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Madness: A Brief History by Roy Porter

Madness: A Brief History (original 2002; edition 2003)

by Roy Porter

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270342,050 (3.63)2
Title:Madness: A Brief History
Authors:Roy Porter
Info:Oxford University Press, USA (2003), Edition: 1, Paperback, 256 pages
Collections:Your library
Tags:finished, finished 2013, nonfiction, nonfiction 2013

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Madness: A Brief History by Roy Porter (2002)


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This is good if you want to be able to converse on the history of psychiatry and don't have the time or inclination to read a thicker book or several books. It covers all the important points and I found it very readable, but it's very short, and the author had to rush through everything. People who read many psychology/psychiatry books (like me) probably won't learn anything new. ( )
  meggyweg | Mar 6, 2009 |
This book was certainly a brief history. Short and informative, it wasn't exactly what I was looking for to read. I was hoping it would focus on the history of the treatment and institutions, but it was mainly about the history and development of psychology. Still, probably a good place to start.

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1 vote PhoenixTerran | Aug 8, 2007 |
This brief history is comprehensive in its scope but leaves me wanting much more.

Porter seems not very sympathetic with the attitudes and methods of the practitioners of 'cures', and hints at underlying sociological and anthropological reasons for this.

In such a short book he doesn't find room to elaborate on these, and so rather ironically, he focusses entirely on the treatment of symptoms without attempting to examine the causes: the very failing which he holds each generation's practitioners guilty.

The further reading section at the end is comprehensive and may be the best place to begin.

Overall, though, a readable and informative summary. ( )
1 vote monachus | Oct 2, 2006 |
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yet again, to the love of my life
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To 'define true madness'—the speaker is Polonius, labouring, as ever, to be wittily wise—'what is't but to be nothing else but mad?' (Introduction)
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Amazon.com Product Description (ISBN 0192802674, Paperback)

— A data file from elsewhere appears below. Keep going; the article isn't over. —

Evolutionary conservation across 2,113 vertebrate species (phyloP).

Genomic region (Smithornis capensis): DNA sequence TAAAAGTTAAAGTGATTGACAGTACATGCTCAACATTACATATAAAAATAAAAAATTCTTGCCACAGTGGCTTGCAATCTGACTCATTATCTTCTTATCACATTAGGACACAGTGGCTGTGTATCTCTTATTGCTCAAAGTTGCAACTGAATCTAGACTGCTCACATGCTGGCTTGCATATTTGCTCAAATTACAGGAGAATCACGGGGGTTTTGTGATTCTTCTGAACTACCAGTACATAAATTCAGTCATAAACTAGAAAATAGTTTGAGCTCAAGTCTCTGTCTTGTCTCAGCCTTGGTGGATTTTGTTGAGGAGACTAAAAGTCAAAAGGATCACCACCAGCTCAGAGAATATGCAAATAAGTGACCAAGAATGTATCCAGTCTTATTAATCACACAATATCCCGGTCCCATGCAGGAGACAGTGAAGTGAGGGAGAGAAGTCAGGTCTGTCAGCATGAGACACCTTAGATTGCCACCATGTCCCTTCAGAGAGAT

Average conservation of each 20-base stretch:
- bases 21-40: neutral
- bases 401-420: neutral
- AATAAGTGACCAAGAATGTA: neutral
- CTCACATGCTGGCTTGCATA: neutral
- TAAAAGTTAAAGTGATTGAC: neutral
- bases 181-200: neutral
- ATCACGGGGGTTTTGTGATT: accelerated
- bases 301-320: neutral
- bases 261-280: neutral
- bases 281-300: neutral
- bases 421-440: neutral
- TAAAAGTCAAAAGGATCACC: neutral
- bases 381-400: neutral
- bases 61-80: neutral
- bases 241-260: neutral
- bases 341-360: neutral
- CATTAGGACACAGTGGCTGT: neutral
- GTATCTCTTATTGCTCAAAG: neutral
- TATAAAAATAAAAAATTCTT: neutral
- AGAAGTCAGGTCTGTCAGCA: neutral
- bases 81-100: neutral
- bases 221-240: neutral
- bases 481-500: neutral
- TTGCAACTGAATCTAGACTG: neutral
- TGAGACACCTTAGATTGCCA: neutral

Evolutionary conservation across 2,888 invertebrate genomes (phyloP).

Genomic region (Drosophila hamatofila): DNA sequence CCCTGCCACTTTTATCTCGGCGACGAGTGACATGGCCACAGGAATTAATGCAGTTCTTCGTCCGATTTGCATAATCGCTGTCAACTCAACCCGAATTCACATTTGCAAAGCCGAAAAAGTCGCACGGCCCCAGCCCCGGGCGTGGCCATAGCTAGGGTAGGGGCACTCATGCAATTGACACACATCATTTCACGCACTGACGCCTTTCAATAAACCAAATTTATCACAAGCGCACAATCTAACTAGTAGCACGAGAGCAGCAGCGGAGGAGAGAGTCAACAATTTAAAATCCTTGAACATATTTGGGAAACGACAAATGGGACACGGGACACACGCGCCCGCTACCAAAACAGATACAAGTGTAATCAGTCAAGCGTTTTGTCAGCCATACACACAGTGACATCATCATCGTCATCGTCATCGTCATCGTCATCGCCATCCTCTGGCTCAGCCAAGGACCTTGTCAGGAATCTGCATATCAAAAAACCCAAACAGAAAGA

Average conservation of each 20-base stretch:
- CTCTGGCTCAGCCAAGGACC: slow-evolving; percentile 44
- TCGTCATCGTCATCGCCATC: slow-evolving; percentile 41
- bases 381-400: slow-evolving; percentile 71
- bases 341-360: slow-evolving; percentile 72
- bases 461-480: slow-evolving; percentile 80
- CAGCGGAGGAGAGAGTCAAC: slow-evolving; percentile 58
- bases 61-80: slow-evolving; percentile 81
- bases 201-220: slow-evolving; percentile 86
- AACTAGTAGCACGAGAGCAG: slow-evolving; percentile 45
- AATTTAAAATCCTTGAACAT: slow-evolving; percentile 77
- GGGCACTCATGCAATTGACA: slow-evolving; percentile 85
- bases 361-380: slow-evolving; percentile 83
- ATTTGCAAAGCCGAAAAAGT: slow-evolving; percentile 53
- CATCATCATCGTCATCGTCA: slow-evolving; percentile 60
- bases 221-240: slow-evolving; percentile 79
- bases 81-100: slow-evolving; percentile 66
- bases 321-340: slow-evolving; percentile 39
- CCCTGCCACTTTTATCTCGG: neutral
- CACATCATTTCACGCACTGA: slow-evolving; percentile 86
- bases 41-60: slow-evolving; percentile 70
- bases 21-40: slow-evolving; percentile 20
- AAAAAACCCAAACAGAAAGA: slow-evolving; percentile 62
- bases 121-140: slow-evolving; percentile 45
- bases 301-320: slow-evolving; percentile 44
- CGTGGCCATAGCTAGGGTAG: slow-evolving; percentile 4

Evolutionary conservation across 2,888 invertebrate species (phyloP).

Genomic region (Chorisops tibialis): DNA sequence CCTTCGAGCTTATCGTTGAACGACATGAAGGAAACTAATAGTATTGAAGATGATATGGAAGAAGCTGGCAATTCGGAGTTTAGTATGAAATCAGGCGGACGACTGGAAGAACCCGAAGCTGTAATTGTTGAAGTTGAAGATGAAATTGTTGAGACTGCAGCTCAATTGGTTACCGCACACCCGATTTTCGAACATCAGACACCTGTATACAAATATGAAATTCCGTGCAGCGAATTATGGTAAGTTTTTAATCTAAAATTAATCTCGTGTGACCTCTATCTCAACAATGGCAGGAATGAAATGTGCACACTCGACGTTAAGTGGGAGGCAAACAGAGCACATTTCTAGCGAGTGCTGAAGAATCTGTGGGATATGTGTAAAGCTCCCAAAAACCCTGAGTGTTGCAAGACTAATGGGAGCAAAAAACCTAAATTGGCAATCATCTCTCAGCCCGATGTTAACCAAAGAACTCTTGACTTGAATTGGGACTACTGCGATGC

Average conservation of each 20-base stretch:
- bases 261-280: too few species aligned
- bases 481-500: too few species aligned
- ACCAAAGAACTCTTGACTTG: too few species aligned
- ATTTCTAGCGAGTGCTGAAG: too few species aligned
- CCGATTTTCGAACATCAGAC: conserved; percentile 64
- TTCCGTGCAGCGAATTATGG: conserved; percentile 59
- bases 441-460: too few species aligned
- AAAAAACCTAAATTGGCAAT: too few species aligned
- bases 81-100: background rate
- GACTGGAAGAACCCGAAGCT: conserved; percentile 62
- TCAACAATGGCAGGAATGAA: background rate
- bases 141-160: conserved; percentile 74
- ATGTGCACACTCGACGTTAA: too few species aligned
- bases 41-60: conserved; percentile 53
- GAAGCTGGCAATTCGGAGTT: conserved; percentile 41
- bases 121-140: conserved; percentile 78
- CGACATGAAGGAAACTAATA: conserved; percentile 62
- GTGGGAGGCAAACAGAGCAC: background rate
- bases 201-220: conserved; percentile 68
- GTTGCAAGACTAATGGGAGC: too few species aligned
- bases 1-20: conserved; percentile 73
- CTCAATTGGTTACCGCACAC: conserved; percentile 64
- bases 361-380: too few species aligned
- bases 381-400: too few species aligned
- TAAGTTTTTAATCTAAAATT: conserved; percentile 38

Looking back on his confinement to Bethlem, Restoration playwright Nathaniel Lee declared: "They called me mad, and I called them mad, and damn them, they outvoted me." As Roy Porter shows in Madness: A Brief History, thinking about who qualifies as insane, what causes mental illness, and how such illness should be treated has varied wildly throughout recorded history, sometimes veering dangerously close to the arbitrariness Lee describes and often encompassing cures considerably worse than the illness itself.
Drawing upon eyewitness accounts of doctors, writers, artists, and the mad themselves, Roy Porter tells the story of our changing notions of insanity and of the treatments for mental illness that have been employed from antiquity to the present day. Beginning with 5,000-year-old skulls with tiny holes bored in them (to allow demons to escape), through conceptions of madness as an acute phase in the trial of souls, as an imbalance of "the humors," as the "divine fury" of creative genius, or as the malfunctioning of brain chemistry, Porter shows the many ways madness has been perceived and misperceived in every historical period. He takes us on a fascinating round of treatments, ranging from exorcism and therapeutic terror--including immersion in a tub of eels--to the first asylums, shock therapy, the birth of psychoanalysis, and the current use of psychotropic drugs.
Throughout, Madness: A Brief History offers a balanced view, showing both the humane attempts to help the insane as well as the ridiculous and often cruel misunderstanding that have bedeviled our efforts to heal the mind of its myriad afflictions.

(retrieved from Amazon Thu, 12 Mar 2015 18:03:58 -0400)

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This story of madness reveals the radically different perceptions of madness and approaches to its treatment, from antiquity to the beginning of the 21st century. Roy Porter explores what we really mean by "madness", covering an enormous range of topics from witches to creative geniuses, electric shock therapy to sexual deviancy, and psychoanalysis to Prozac. The origins of debates about how we define and deal with insanity are examined through eyewitness accounts of those treating patients, writers, artists, and the mad themselves.… (more)

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